Look all you’ve done is go up a big rock, realised that there is nothing at the top and come back down again. I specifically dislike you if you are in the media for creating some kind of obscure record- youngest Briton up Everest, Most times up Everest, first up Everest on a pogo stick or whatever. I am not remotely impressed.
And you are selfish, the death rate for these big mountain climbs is horrendous yet you continue to do it. Risking your life not to rescue people from burning buildings, or defending your country but climbing up and down a big fucking rock.
And you have names like Kenton Cool and are married to people called Jazz Cool. If names influence one’s personality how smug must they be?
Frankly I hope you all freeze your fingers off.
Monday, May 17, 2010
So there you go- a heart rending tale of a middle aged woman who is worried about her pension- next week's news today.
Sunday, May 16, 2010
One of the great pleasures of last week was hearing Jack Straw speaking on the Today programme in that patient, reasonable way of the true autocrat, and suddenly realising that I never have to pay attention to him again.
Geoffrey Robertson, a UK barrister, and solicitor Mark Stephens believe the Pope would be unable to claim diplomatic immunity from arrest because although his tour is a state visit, he is not the head of a state recognised by the United Nations.Surely the relevent point is whether the Vatican is recognised as a state by the UK, not the United Nations. Britain has full diplomatic relations with the Vatican, so in order to make the case that the Pope isn't a head of state you also have to argue that the United Kingdom has no say in who it recognises as another sovereign state.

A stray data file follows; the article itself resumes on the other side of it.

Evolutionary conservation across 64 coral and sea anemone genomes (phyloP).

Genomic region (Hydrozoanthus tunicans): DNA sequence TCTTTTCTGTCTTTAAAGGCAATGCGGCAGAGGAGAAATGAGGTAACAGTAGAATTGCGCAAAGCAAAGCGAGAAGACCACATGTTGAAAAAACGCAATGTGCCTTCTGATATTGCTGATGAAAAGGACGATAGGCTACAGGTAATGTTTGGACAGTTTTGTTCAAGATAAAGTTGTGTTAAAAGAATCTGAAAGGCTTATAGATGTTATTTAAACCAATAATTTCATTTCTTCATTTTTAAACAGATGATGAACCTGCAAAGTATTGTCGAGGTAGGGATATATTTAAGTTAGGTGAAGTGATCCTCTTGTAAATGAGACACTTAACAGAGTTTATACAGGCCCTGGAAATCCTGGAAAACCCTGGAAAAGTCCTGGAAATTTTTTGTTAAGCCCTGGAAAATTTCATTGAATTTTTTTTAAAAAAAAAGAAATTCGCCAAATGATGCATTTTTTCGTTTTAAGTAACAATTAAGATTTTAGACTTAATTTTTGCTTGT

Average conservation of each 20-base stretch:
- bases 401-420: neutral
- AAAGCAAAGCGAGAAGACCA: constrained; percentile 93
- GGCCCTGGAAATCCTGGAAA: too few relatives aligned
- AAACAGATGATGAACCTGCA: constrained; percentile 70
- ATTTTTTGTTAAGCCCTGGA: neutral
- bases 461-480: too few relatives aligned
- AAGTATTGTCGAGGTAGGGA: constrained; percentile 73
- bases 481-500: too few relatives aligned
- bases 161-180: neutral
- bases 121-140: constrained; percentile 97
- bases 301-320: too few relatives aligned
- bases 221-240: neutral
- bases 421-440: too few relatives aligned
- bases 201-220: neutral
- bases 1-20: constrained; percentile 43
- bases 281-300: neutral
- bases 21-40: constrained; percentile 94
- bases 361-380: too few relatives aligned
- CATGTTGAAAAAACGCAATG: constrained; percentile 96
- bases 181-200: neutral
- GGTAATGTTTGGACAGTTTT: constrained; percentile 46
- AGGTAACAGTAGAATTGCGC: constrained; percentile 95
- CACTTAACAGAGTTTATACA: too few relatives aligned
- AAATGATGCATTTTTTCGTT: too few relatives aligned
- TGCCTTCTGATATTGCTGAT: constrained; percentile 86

Also the Pope's supposed offences were committed abroad, so whilst simultaneously losing the right to choose who to recognise as a nation we also gain the right to run the legal systems of every other country on the planet, if we follow the internal logic of the likes of Geoffrey Robertson.
Saturday, May 15, 2010
Harriet Harman, as elected representative of the party, did nothing to save it from certain defeatHarsh, Harriet Harman did everything she could to save Labour by staying away from the TV screens for 5 weeks. She probably cost the Conservatives an overall majority by that selfless act alone.
* If the title seems a little bit sexist, then I should say that it is a reference to this, which can be seen on some god awful digital TV channel somewhere.
Perhaps we can learn from Cuba though- and ban Trade Unions like UNITE so they can't disrupt everyone's travel arrangements. In fact we could really be like Cuba and ban travel all together.
Finally here is a picture of Mr Woodley demonstrating his Castro style tolerence for a free press:
I am referring to the appointment of Norman Baker as a minister for Transport. This is someone who wrote a book dedicated to proving that Dr David Kelly was murdered and has strongly implied that Robin Cook was also murdered by the British state.
I'm no fan of the last government, but these sort of wild accusations are not the work of a mind that should be entrusted with great responsibility.
Friday, May 14, 2010
I've seen Austrian cellars that have a less incestuous vibe than the Labour Party.
Officials said they would "not likely" invite Vilks again because of the incident. In some quarters, the university's reponse is adding to concerns that violence and threats from some members of the Muslim community are effectively muzzling free speech.Another victory for militant Islamism over free speech.
By 2090 future generations will no longer recognise Winston Churchill, new research revealed today.
It seems hard to believe amid the current political storm, but research commissioned by the Royal Mint found that, in 80 years' time, people will not recognise the former Prime Minister.
As part of the survey, carried out to mark this week's 70th anniversary of Churchill's prime ministerial tenure, more than 1,136 people were asked to identify three prominent 20th century PMs including Churchill, Margaret Thatcher and Tony Blair.
One in five (19%) adults failed to name Churchill, with the figure rising to 32% of 25 to 34-year-olds and 44% of those aged 16 to 24.